Bray also forecasts a confusion critique for using the label “equity” but opts again to stick with what we’ve got. In the same vein, the Restatement (Third) of Restitution and Unjust Enrichment maintains use of the misunderstood word “restitution.” It remains unclear if continued efforts to educate and clarify such concepts as equity and restitution can carry the water we hope. Still, in my opinion, both equity and restitution (its equitable and legal components) have staying power.
Bray helpfully details how equitable remedies remain distinct from legal remedies such as damages, mandamus, habeas, replevin, and some restitutionary relief. According to Bray, nonmonetary legal remedies that mimic equitable orders are not equitable because they are narrow, not open-ended or indeterminate. As Bray shows, courts cling to the distinction and numerous consequences flow. Equitable remedies remain the most powerful weapons for halting violative behavior, ordering corrective behavior, and deterring opportunism. To do so, judges need flexibility to “achieve the plaintiff’s rightful position,” as Bray aptly notes. With flexibility comes equity’s potential for imperfect correlation between right and remedy. Though it will not satisfy tight doctrinal tracking, Bray sees bounding in the “habit and range of motion that is conducive to managing the parties.” Either way, Bray helpfully defends why equitable range exists and remains necessary. Scholars should keep a close eye on principled reasoning to justify flexible expansions so the equitable remedy is sufficiently tethered to the right even if not precisely correlative.
Equity warrants deeper study. All combined, “the remedies and the remedy-related rules” constitute a system of equity in American law. Whether Bray convinces readers to reinforce the law-equity divide, he reminds us that such a distinct system of equity remains and convincingly demonstrates that if we forget the doctrines, lessons, and tools of equity, something meaningful will be lost.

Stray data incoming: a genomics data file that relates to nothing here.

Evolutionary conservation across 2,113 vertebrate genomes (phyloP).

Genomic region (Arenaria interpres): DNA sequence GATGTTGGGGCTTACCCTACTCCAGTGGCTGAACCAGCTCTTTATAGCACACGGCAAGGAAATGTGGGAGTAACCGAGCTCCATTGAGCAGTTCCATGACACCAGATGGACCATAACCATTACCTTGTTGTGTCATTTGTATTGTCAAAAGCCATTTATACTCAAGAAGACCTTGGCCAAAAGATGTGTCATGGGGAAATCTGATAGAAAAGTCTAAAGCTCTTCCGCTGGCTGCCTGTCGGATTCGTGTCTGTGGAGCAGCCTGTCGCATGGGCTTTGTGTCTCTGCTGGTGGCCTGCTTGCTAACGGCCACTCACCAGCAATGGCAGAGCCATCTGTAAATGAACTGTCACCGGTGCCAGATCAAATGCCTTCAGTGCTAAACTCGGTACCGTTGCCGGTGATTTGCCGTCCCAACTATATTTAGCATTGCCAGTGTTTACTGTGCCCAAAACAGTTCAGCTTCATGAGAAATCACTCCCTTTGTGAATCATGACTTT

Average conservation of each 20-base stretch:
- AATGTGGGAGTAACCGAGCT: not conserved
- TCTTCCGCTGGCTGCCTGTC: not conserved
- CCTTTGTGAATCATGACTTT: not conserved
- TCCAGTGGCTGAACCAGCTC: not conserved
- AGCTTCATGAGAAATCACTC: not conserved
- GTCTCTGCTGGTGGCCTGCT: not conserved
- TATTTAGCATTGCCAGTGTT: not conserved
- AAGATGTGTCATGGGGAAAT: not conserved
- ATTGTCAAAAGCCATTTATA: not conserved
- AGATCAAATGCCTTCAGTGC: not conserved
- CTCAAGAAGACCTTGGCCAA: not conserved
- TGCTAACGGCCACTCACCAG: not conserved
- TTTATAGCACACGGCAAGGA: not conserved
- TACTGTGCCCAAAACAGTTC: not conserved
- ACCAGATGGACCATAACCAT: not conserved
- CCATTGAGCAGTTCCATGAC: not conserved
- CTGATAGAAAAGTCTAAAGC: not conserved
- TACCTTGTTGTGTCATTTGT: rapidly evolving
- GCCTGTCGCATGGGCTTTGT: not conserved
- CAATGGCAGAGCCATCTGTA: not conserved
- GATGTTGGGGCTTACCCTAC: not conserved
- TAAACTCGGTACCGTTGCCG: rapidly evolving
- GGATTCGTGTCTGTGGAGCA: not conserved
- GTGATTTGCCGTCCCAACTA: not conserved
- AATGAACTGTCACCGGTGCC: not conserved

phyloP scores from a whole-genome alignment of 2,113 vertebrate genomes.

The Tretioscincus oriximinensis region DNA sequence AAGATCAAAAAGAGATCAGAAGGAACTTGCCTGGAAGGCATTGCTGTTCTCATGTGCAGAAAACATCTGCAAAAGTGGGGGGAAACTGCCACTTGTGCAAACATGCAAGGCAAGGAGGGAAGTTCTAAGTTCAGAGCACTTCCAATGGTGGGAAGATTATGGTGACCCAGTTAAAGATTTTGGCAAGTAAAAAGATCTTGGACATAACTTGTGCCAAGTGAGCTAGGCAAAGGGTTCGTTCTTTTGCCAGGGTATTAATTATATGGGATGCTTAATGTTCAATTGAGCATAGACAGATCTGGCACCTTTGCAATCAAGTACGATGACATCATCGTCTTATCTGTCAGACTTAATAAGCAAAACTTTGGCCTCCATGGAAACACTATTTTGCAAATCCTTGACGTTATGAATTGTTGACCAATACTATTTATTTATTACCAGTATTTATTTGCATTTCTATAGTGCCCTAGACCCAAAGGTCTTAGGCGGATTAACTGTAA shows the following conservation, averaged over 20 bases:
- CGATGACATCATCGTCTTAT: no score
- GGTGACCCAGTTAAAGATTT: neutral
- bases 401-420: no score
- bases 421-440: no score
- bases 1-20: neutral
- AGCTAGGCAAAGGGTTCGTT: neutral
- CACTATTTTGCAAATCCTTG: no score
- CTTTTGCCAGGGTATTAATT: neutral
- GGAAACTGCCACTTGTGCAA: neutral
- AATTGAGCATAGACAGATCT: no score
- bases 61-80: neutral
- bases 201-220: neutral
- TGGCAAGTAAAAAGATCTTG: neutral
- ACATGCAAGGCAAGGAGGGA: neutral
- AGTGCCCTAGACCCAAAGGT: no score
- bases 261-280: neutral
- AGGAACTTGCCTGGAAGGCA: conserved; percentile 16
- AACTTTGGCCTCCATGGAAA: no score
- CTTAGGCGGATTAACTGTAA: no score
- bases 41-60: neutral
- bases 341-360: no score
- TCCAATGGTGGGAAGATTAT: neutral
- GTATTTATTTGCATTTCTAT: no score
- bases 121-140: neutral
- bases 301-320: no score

Editor’s note: for another review of The System of Equitable Remedies please see Marco Jimenez, Justifying the Law-Equity Divide, also published today.
Joanna C. Schwartz, How Governments Pay: Lawsuits, Budgets and Police Reform
, UCLA L. Rev. (forthcoming 2016), available at SSRN
How do lawsuits deter misconduct? That is an issue that Professor Joanna Schwartz has written about before, and her latest article on the topic, How Governments Pay: Lawsuits, Budgets and Police Reform, could not be more timely. Over the past year, our county has witnessed dramatic instances of police abuse and the public is understandably demanding reform. Schwartz’s terrific article explains why civil rights actions may fail to instigate reform, and suggests how insurance contracts, of all things, can play a role in fixing this problem.
To understand how lawsuits deter, consider a reckless driver. You know, the type that takes corners too fast, sends texts while on the interstate, and whips past school buses with flashing lights. What will it take for the driver to finally reform herself? Well, first of all, she’ll probably get a bunch of tickets. If she gets tired of paying the tickets and fears losing her license, she’ll probably start driving more carefully. Aside from the tickets, however, the driver may end up getting sued when her reckless behavior finally causes an accident. Even though her insurance company will likely pick up the tab for any judgment, the company is likely to jack up her premiums after it pays the damages. In the end, the driver’s recklessness is going to cost her a lot of money. And this will probably convince her to become a safer driver.